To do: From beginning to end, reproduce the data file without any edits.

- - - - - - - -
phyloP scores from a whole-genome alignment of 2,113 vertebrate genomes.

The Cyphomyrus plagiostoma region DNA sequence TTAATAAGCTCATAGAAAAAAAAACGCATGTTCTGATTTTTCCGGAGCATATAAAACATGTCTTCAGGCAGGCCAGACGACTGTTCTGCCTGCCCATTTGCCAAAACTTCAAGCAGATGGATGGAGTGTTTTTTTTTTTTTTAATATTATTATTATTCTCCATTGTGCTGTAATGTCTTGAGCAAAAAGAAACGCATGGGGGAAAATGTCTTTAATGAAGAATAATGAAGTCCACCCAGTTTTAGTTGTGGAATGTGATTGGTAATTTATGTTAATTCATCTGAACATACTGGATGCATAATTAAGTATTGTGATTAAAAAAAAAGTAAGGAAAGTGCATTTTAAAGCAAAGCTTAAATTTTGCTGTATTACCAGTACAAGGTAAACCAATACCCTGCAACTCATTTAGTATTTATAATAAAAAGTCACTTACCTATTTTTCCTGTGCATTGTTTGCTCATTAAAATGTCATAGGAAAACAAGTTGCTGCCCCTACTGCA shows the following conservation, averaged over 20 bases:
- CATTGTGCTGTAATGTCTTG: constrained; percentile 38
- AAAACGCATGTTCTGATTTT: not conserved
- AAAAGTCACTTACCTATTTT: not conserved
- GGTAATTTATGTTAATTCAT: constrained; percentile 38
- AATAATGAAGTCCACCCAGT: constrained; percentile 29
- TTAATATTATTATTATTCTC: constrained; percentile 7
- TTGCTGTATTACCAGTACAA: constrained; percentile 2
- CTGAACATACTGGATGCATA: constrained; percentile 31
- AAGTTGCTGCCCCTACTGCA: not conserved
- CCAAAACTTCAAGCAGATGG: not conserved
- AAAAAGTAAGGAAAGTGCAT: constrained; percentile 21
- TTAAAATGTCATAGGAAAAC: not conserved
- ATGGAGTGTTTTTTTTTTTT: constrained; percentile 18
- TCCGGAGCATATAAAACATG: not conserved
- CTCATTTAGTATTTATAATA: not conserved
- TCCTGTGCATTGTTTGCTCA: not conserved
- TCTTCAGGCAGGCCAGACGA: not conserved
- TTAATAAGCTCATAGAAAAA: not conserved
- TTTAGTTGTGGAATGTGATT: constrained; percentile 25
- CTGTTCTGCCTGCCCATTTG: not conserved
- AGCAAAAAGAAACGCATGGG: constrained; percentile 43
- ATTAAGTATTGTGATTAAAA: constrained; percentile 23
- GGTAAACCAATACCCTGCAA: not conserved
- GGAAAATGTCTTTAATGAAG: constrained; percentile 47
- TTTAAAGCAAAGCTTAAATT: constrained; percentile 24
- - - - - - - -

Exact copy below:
phyloP scores from a whole-genome alignment of 2,113 vertebrate genomes.

The Cyphomyrus plagiostoma region DNA sequence TTAATAAGCTCATAGAAAAAAAAACGCATGTTCTGATTTTTCCGGAGCATATAAAACATGTCTTCAGGCAGGCCAGACGACTGTTCTGCCTGCCCATTTGCCAAAACTTCAAGCAGATGGATGGAGTGTTTTTTTTTTTTTTAATATTATTATTATTCTCCATTGTGCTGTAATGTCTTGAGCAAAAAGAAACGCATGGGGGAAAATGTCTTTAATGAAGAATAATGAAGTCCACCCAGTTTTAGTTGTGGAATGTGATTGGTAATTTATGTTAATTCATCTGAACATACTGGATGCATAATTAAGTATTGTGATTAAAAAAAAAGTAAGGAAAGTGCATTTTAAAGCAAAGCTTAAATTTTGCTGTATTACCAGTACAAGGTAAACCAATACCCTGCAACTCATTTAGTATTTATAATAAAAAGTCACTTACCTATTTTTCCTGTGCATTGTTTGCTCATTAAAATGTCATAGGAAAACAAGTTGCTGCCCCTACTGCA shows the following conservation, averaged over 20 bases:
- CATTGTGCTGTAATGTCTTG: constrained; percentile 38
- AAAACGCATGTTCTGATTTT: not conserved
- AAAAGTCACTTACCTATTTT: not conserved
- GGTAATTTATGTTAATTCAT: constrained; percentile 38
- AATAATGAAGTCCACCCAGT: constrained; percentile 29
- TTAATATTATTATTATTCTC: constrained; percentile 7
- TTGCTGTATTACCAGTACAA: constrained; percentile 2
- CTGAACATACTGGATGCATA: constrained; percentile 31
- AAGTTGCTGCCCCTACTGCA: not conserved
- CCAAAACTTCAAGCAGATGG: not conserved
- AAAAAGTAAGGAAAGTGCAT: constrained; percentile 21
- TTAAAATGTCATAGGAAAAC: not conserved
- ATGGAGTGTTTTTTTTTTTT: constrained; percentile 18
- TCCGGAGCATATAAAACATG: not conserved
- CTCATTTAGTATTTATAATA: not conserved
- TCCTGTGCATTGTTTGCTCA: not conserved
- TCTTCAGGCAGGCCAGACGA: not conserved
- TTAATAAGCTCATAGAAAAA: not conserved
- TTTAGTTGTGGAATGTGATT: constrained; percentile 25
- CTGTTCTGCCTGCCCATTTG: not conserved
- AGCAAAAAGAAACGCATGGG: constrained; percentile 43
- ATTAAGTATTGTGATTAAAA: constrained; percentile 23
- GGTAAACCAATACCCTGCAA: not conserved
- GGAAAATGTCTTTAATGAAG: constrained; percentile 47
- TTTAAAGCAAAGCTTAAATT: constrained; percentile 24